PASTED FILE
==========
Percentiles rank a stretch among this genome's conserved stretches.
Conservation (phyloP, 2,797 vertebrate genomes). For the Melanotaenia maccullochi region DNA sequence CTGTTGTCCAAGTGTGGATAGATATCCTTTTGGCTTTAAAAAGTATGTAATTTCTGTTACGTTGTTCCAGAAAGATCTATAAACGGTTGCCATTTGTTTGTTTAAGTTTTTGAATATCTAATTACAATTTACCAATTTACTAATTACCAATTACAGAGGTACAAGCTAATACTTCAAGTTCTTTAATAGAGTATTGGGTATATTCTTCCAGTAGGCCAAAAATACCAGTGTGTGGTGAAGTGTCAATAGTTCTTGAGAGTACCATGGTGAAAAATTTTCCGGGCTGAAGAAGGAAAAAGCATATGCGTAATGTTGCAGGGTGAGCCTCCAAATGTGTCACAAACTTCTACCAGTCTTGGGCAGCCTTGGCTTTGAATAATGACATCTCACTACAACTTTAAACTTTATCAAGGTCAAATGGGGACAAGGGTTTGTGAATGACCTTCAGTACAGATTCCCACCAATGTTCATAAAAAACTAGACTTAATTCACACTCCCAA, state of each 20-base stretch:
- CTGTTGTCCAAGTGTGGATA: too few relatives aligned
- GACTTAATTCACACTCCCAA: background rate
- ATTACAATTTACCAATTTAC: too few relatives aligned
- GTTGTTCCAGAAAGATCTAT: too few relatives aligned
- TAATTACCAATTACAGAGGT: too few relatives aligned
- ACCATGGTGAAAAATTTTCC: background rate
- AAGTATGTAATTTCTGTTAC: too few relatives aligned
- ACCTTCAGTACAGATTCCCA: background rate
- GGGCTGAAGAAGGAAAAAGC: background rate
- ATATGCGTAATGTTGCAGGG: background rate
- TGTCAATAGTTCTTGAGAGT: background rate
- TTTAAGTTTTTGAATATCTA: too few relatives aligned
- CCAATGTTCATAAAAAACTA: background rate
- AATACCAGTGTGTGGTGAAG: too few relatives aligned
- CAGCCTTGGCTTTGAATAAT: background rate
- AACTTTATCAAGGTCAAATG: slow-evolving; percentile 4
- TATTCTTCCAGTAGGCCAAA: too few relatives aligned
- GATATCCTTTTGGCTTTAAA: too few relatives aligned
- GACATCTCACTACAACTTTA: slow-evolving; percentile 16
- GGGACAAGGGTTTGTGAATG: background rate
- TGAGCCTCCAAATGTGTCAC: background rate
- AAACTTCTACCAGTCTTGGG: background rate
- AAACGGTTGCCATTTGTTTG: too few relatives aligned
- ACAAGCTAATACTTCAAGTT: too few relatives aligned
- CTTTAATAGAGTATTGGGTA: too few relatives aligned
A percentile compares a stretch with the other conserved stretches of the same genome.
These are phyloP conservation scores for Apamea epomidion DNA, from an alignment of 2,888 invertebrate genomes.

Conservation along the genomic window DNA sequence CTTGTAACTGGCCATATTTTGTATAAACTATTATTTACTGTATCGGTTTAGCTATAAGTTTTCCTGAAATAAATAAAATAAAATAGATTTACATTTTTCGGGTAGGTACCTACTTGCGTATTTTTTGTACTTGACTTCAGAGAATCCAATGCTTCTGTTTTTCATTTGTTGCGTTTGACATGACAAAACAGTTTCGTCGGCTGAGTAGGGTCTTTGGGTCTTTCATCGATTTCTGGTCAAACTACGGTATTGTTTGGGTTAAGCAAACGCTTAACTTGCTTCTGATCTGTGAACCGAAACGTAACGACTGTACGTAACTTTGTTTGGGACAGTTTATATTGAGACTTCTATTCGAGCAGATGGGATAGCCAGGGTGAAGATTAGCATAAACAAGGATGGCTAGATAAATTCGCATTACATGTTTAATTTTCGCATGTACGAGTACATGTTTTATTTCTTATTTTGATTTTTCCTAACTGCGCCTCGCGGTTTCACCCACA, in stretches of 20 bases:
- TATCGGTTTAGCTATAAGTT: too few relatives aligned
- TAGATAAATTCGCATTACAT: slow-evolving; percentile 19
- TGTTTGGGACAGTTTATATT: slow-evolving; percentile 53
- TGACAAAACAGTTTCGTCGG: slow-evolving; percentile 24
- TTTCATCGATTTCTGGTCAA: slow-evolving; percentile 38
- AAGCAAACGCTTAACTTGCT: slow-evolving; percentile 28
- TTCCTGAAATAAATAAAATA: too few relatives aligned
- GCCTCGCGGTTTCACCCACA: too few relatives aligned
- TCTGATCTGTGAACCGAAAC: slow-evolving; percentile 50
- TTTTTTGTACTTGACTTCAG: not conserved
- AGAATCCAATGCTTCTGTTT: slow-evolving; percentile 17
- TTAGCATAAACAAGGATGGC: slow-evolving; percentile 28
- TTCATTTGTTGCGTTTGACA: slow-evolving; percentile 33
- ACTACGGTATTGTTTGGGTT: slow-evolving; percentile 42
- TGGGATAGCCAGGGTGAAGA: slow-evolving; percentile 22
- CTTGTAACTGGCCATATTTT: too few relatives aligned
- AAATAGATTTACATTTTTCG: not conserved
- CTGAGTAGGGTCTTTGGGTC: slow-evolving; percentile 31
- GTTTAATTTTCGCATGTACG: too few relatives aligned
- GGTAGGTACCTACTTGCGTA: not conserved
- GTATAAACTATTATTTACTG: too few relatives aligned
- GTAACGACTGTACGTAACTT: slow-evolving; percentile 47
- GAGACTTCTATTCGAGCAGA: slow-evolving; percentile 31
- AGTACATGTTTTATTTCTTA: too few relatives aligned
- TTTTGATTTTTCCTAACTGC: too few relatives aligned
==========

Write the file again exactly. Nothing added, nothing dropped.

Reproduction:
Percentiles rank a stretch among this genome's conserved stretches.
Conservation (phyloP, 2,797 vertebrate genomes). For the Melanotaenia maccullochi region DNA sequence CTGTTGTCCAAGTGTGGATAGATATCCTTTTGGCTTTAAAAAGTATGTAATTTCTGTTACGTTGTTCCAGAAAGATCTATAAACGGTTGCCATTTGTTTGTTTAAGTTTTTGAATATCTAATTACAATTTACCAATTTACTAATTACCAATTACAGAGGTACAAGCTAATACTTCAAGTTCTTTAATAGAGTATTGGGTATATTCTTCCAGTAGGCCAAAAATACCAGTGTGTGGTGAAGTGTCAATAGTTCTTGAGAGTACCATGGTGAAAAATTTTCCGGGCTGAAGAAGGAAAAAGCATATGCGTAATGTTGCAGGGTGAGCCTCCAAATGTGTCACAAACTTCTACCAGTCTTGGGCAGCCTTGGCTTTGAATAATGACATCTCACTACAACTTTAAACTTTATCAAGGTCAAATGGGGACAAGGGTTTGTGAATGACCTTCAGTACAGATTCCCACCAATGTTCATAAAAAACTAGACTTAATTCACACTCCCAA, state of each 20-base stretch:
- CTGTTGTCCAAGTGTGGATA: too few relatives aligned
- GACTTAATTCACACTCCCAA: background rate
- ATTACAATTTACCAATTTAC: too few relatives aligned
- GTTGTTCCAGAAAGATCTAT: too few relatives aligned
- TAATTACCAATTACAGAGGT: too few relatives aligned
- ACCATGGTGAAAAATTTTCC: background rate
- AAGTATGTAATTTCTGTTAC: too few relatives aligned
- ACCTTCAGTACAGATTCCCA: background rate
- GGGCTGAAGAAGGAAAAAGC: background rate
- ATATGCGTAATGTTGCAGGG: background rate
- TGTCAATAGTTCTTGAGAGT: background rate
- TTTAAGTTTTTGAATATCTA: too few relatives aligned
- CCAATGTTCATAAAAAACTA: background rate
- AATACCAGTGTGTGGTGAAG: too few relatives aligned
- CAGCCTTGGCTTTGAATAAT: background rate
- AACTTTATCAAGGTCAAATG: slow-evolving; percentile 4
- TATTCTTCCAGTAGGCCAAA: too few relatives aligned
- GATATCCTTTTGGCTTTAAA: too few relatives aligned
- GACATCTCACTACAACTTTA: slow-evolving; percentile 16
- GGGACAAGGGTTTGTGAATG: background rate
- TGAGCCTCCAAATGTGTCAC: background rate
- AAACTTCTACCAGTCTTGGG: background rate
- AAACGGTTGCCATTTGTTTG: too few relatives aligned
- ACAAGCTAATACTTCAAGTT: too few relatives aligned
- CTTTAATAGAGTATTGGGTA: too few relatives aligned
A percentile compares a stretch with the other conserved stretches of the same genome.
These are phyloP conservation scores for Apamea epomidion DNA, from an alignment of 2,888 invertebrate genomes.

Conservation along the genomic window DNA sequence CTTGTAACTGGCCATATTTTGTATAAACTATTATTTACTGTATCGGTTTAGCTATAAGTTTTCCTGAAATAAATAAAATAAAATAGATTTACATTTTTCGGGTAGGTACCTACTTGCGTATTTTTTGTACTTGACTTCAGAGAATCCAATGCTTCTGTTTTTCATTTGTTGCGTTTGACATGACAAAACAGTTTCGTCGGCTGAGTAGGGTCTTTGGGTCTTTCATCGATTTCTGGTCAAACTACGGTATTGTTTGGGTTAAGCAAACGCTTAACTTGCTTCTGATCTGTGAACCGAAACGTAACGACTGTACGTAACTTTGTTTGGGACAGTTTATATTGAGACTTCTATTCGAGCAGATGGGATAGCCAGGGTGAAGATTAGCATAAACAAGGATGGCTAGATAAATTCGCATTACATGTTTAATTTTCGCATGTACGAGTACATGTTTTATTTCTTATTTTGATTTTTCCTAACTGCGCCTCGCGGTTTCACCCACA, in stretches of 20 bases:
- TATCGGTTTAGCTATAAGTT: too few relatives aligned
- TAGATAAATTCGCATTACAT: slow-evolving; percentile 19
- TGTTTGGGACAGTTTATATT: slow-evolving; percentile 53
- TGACAAAACAGTTTCGTCGG: slow-evolving; percentile 24
- TTTCATCGATTTCTGGTCAA: slow-evolving; percentile 38
- AAGCAAACGCTTAACTTGCT: slow-evolving; percentile 28
- TTCCTGAAATAAATAAAATA: too few relatives aligned
- GCCTCGCGGTTTCACCCACA: too few relatives aligned
- TCTGATCTGTGAACCGAAAC: slow-evolving; percentile 50
- TTTTTTGTACTTGACTTCAG: not conserved
- AGAATCCAATGCTTCTGTTT: slow-evolving; percentile 17
- TTAGCATAAACAAGGATGGC: slow-evolving; percentile 28
- TTCATTTGTTGCGTTTGACA: slow-evolving; percentile 33
- ACTACGGTATTGTTTGGGTT: slow-evolving; percentile 42
- TGGGATAGCCAGGGTGAAGA: slow-evolving; percentile 22
- CTTGTAACTGGCCATATTTT: too few relatives aligned
- AAATAGATTTACATTTTTCG: not conserved
- CTGAGTAGGGTCTTTGGGTC: slow-evolving; percentile 31
- GTTTAATTTTCGCATGTACG: too few relatives aligned
- GGTAGGTACCTACTTGCGTA: not conserved
- GTATAAACTATTATTTACTG: too few relatives aligned
- GTAACGACTGTACGTAACTT: slow-evolving; percentile 47
- GAGACTTCTATTCGAGCAGA: slow-evolving; percentile 31
- AGTACATGTTTTATTTCTTA: too few relatives aligned
- TTTTGATTTTTCCTAACTGC: too few relatives aligned